I’ve played the game of baseball, rooted for its teams, and even written a book about baseball (and the protagonist in my novels is a baseball nut), so I’m more than a casual observer of the sport. I’ve read more than two hundred baseball books–fiction and non-fiction–in my life. As such it was nearly impossible to come up with my top five books on the sport. I’m recommending these five because they transcend the subject of baseball, exploring universal themes with exemplary writing that evokes deep feelings within the reader. Whether you like baseball or not, if you love fine writing you can’t go wrong with any of these works. 

R. Scott's book list on baseball about flawed people trying their best

R. Scott Mackey Why did R. Scott love this book?

This non-fiction book tells the story of professional scout Tony Lucadello, who spent more than forty years traveling the country watching thousands of high school, college, semi-pro and even sandlot baseball games. Winegardner’s writing is superb as he tells of his travels with Tony on his scouting trips. Again, this book is more about human nature and what is now a bygone time than it is about baseballare you noticing a theme here in my recommendations?—though hardcore baseball fans will be enthralled by this book.

By Mark Winegardner,

Why should I read it?

1 author picked Prophet of the Sandlots as one of their favorite books, and they share why you should read it.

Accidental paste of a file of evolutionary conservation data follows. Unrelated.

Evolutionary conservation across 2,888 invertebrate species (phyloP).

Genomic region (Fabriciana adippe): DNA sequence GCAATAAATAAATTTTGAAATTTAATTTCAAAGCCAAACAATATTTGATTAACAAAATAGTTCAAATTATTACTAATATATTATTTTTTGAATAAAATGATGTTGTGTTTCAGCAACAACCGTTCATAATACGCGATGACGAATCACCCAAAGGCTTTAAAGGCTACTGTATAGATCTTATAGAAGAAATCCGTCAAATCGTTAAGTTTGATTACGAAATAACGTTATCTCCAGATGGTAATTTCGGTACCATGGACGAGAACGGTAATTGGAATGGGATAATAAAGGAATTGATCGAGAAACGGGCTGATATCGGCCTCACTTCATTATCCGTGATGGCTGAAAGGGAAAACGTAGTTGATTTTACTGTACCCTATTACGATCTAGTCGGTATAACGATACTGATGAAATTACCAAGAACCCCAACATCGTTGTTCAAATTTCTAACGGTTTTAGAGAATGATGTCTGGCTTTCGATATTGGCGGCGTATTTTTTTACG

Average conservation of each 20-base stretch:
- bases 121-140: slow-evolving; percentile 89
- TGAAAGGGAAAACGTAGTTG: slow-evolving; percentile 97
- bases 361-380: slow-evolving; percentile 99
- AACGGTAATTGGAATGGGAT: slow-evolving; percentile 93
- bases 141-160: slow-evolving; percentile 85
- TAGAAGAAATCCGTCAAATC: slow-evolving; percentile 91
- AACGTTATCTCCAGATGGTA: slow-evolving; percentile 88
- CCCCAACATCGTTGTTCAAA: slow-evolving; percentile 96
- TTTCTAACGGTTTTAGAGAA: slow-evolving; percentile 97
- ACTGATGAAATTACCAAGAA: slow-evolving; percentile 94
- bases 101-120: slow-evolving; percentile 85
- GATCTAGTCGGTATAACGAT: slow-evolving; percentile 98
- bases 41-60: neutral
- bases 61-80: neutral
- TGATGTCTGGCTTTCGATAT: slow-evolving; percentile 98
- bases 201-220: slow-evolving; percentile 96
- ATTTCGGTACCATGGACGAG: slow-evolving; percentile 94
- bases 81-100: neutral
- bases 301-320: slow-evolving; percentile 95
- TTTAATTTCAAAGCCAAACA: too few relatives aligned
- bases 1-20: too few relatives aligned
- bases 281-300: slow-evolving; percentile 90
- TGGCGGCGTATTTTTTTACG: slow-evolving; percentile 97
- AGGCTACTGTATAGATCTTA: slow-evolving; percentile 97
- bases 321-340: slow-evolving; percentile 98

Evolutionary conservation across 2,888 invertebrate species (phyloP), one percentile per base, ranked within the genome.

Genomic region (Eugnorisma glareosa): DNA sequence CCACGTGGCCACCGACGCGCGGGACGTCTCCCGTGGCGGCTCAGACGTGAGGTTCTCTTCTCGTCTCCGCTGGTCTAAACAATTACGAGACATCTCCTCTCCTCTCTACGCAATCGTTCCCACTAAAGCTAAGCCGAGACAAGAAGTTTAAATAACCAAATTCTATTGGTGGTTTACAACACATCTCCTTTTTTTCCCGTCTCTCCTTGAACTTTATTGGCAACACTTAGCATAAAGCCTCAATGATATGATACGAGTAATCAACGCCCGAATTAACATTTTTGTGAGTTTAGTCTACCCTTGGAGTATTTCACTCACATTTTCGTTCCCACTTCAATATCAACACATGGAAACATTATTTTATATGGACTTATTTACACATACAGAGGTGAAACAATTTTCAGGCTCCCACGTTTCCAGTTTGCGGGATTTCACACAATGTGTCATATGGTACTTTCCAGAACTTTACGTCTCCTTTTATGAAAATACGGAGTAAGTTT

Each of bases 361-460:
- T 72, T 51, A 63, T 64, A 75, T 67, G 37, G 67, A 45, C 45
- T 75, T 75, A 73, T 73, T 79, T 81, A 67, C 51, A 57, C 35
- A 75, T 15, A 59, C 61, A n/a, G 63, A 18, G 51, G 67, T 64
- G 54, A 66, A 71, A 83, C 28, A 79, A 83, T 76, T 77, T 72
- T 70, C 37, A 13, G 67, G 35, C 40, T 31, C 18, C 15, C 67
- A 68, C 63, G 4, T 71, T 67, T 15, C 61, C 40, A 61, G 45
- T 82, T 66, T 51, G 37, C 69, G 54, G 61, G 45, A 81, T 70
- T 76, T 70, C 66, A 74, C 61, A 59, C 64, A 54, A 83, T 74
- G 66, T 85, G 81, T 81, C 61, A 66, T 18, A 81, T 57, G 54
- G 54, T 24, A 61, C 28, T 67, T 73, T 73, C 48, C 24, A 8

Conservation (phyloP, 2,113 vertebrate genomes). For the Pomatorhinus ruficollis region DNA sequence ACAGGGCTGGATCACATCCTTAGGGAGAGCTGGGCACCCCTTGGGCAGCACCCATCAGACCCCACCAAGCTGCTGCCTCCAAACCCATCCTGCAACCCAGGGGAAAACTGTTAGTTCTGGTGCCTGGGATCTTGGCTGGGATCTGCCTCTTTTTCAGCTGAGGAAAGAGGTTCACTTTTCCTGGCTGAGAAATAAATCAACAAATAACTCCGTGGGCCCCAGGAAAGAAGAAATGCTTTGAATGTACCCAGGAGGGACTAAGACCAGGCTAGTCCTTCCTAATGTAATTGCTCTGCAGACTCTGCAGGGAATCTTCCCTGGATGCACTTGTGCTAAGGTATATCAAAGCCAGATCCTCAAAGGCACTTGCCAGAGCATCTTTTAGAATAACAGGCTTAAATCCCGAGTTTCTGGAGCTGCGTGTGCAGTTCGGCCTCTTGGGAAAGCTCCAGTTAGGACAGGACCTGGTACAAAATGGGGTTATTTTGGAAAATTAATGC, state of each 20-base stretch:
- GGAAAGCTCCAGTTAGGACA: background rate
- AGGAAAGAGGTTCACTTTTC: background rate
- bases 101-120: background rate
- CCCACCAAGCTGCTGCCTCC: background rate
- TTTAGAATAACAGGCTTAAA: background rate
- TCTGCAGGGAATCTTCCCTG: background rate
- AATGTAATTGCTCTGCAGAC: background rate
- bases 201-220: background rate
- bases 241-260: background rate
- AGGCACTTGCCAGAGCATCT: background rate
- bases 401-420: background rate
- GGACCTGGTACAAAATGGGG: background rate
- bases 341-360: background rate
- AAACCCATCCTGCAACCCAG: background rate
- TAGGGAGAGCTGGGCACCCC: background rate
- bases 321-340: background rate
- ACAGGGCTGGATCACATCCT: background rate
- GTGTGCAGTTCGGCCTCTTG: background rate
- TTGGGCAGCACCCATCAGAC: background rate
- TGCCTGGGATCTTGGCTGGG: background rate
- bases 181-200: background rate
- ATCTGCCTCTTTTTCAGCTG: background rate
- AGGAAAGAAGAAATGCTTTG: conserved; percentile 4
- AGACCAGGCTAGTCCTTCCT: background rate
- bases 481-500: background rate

What is this book about?

Recalling half a century of shimmying up and ducking behind trees to locate talent, a major league scout reflects on his long and illustrious career with the Cubs and Phillies


Book cover of Moneyball: The Art of Winning an Unfair Game

Neil Archer Author Of The Social Network: Youth Film 2.0

From my list on Silicon Valley’s impact on everyday life.

Why am I passionate about this?

I have a fixation with films about or using digital technology: my work in this area is about trying to grasp the impacts of technological change on the world in which we live. In writing about The Social Network, I was gripped by the idea that a group of college kids could create something so contagious and monstrous as Facebook. More recently, I’ve been exploring the impacts of data on our understanding and management of sport. I’m also working on a long-term project about Pixar, a long-term fascination. I just love the idea that the films we and our children watch started out with a bunch of computer scientists, playing around with polygons.